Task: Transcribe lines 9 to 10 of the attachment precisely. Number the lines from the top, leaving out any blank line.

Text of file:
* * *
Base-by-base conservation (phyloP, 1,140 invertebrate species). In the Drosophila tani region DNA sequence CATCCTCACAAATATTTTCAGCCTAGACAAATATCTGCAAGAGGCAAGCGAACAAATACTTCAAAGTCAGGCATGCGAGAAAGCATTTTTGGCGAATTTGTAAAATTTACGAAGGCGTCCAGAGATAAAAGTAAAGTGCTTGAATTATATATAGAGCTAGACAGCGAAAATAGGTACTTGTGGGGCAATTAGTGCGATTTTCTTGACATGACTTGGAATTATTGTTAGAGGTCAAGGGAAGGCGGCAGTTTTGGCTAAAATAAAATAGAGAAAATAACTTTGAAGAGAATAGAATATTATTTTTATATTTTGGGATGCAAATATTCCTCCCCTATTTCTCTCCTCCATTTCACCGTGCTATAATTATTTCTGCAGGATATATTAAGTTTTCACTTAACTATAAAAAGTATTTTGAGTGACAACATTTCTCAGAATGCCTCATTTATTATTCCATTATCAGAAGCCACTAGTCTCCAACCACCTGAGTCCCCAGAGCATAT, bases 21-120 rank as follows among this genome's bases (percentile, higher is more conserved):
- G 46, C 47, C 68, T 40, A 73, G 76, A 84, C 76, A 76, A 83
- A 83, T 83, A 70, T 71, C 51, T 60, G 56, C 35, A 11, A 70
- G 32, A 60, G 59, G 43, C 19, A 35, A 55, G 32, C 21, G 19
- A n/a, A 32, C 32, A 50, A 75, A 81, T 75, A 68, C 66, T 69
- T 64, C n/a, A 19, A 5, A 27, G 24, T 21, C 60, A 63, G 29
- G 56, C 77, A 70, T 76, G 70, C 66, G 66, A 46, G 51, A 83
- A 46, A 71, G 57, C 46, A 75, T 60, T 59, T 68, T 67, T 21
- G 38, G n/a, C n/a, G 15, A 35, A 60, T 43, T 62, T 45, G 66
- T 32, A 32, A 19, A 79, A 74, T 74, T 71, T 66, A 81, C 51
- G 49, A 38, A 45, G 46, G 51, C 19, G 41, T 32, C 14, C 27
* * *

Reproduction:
- G 38, G n/a, C n/a, G 15, A 35, A 60, T 43, T 62, T 45, G 66
- T 32, A 32, A 19, A 79, A 74, T 74, T 71, T 66, A 81, C 51